Trader's thoughts - Brexit and the unfolding drama was the headline issue overnight

There were many swings in the story yesterday, but ultimately, the simple fact this morning is this: UK Prime Minister Theresa May’s Brexit deal has been voted down again.

Market data Source: Bloomberg

Financials drag on the ASX

The ASX 200 was legged in the final stages of trade yesterday. It was led by a sell-off in major financial stocks, after a media address made by Australian Treasurer, Josh Frydenberg, during which he announced the Liberal government would not pursue the eradication of trailing commissions for financial advisors and mortgage brokers, as prescribed by Kenneth Hayne QC in the final Banking Royal Commission report. It turned what was an otherwise solid day for the ASX 200 on its head. Naturally, given their substantial weighting in the index, a bad day for the banks more-often than not leads to a pull-back in the market. That notion certainly proved to yesterday and looks to prove true again this morning.

A good lead, but a weak start

Thus, at time of writing, SPI Futures are pointing a 7-point drop at the open. With half-an-hour left in Wall Street trade, it won’t be for a lack of a positive lead that this will be so. It’s been a reasonable day for US stocks, rallying just over 0.3 per cent, according to the S&P 500. Market participants, it would seem, have had hurled back at them, when it comes to the banks, the political risk to the industry, they’d thought, had disappeared following the final report handed down by the Royal Commission. This being the case, the simplest answer for the ASX’s likely sluggish start today is this returning shadow of regulatory uncertainty over the financial sector.

Banks back into the spotlight

Numerous specific explanations could be offered regarding the exact rationale for trader’s sell-off in financial-stocks. Many of them are politically-charged and filled with bias. For some inclined to one way of thinking, it might be because the Government’s new-position invites the Labor opposition to go harder on their “bank-bashing” (as it has become colloquially known) and raised the prospect of harsher regulations on the banks. The overarching explanation, no matter the specific reasoning, however, can be summed up in a cliché about markets: the only thing worse than bad news in markets, is uncertainty. Yesterday’s proclamations from the Government reintroduce uncertainty to the banking industry and create reason to avoid long positions in the banking stocks.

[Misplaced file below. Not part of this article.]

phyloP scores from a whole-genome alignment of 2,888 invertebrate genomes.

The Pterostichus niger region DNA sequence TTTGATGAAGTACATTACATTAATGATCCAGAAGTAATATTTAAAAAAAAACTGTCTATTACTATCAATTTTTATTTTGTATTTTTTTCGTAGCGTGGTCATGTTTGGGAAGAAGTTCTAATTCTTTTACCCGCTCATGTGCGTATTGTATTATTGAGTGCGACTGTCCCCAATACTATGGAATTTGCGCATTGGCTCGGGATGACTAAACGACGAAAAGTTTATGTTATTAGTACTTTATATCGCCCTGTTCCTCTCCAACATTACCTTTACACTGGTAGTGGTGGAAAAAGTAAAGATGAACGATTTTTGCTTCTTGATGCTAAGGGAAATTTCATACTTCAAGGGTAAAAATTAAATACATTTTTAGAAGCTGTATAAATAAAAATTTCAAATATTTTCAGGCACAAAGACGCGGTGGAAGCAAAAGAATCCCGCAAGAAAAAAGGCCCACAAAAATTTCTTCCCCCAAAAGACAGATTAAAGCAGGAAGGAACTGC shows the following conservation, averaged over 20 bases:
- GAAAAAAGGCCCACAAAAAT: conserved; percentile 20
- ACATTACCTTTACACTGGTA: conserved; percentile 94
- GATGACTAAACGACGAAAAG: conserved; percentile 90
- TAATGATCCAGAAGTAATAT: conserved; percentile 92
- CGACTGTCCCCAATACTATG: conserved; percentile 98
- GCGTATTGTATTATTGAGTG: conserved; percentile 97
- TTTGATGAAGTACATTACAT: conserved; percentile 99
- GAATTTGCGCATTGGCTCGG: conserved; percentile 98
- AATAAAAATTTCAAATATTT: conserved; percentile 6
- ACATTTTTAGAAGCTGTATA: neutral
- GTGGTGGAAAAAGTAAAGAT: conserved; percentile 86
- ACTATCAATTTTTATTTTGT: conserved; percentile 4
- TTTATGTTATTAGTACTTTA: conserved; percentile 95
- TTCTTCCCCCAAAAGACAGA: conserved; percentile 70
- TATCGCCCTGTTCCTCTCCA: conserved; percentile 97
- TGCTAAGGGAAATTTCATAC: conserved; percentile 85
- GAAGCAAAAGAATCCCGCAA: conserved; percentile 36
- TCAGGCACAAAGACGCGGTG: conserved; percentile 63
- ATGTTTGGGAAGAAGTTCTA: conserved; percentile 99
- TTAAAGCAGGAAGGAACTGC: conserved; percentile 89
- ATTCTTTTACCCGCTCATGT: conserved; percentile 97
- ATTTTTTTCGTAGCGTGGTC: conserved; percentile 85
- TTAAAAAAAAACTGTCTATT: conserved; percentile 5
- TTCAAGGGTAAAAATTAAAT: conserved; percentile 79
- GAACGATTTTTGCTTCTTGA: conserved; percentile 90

Some of the bullish stories

Hence, despite some reasons to climb further today, the ASX 200 may struggle to stay out of the red. It will come in the face of other macro-factors that ought to support stocks in Australia – and across the region. For one, industrial metals elegantly bounced from trendline support to sustain its recent run higher, which augurs well for the materials sector today. Oil is edging higher once more, so another day of gains for the energy sector could be in store. And a further play into health care and information technology stocks on Wall Street last night suggests an appetite for growth and risk in the market, pointing to positive conditions for highly weighted biotechnology firms on the ASX 200.

US CPI and global yields: Even more fundamentally, risk appetite was galvanized by a general fall in bond yields overnight. While still well within their broad range, US 10 Year Treasury yields fell 4 basis points to 2.60%, after US CPI numbers missed expectations. The headline core CPI figure printed a lukewarm 2.1% – effectively affirming, for now, that the US Fed is under very little pressure to hike interest rates. The knock-on effect was tangible throughout fixed-income and currency markets: 10 Year German Bunds clocked another multiyear low around at around 0.05% and the USD gave up ground, as it lost some of the yield advantage that has fuelled its recent rally.

A higher chance of a Fed cut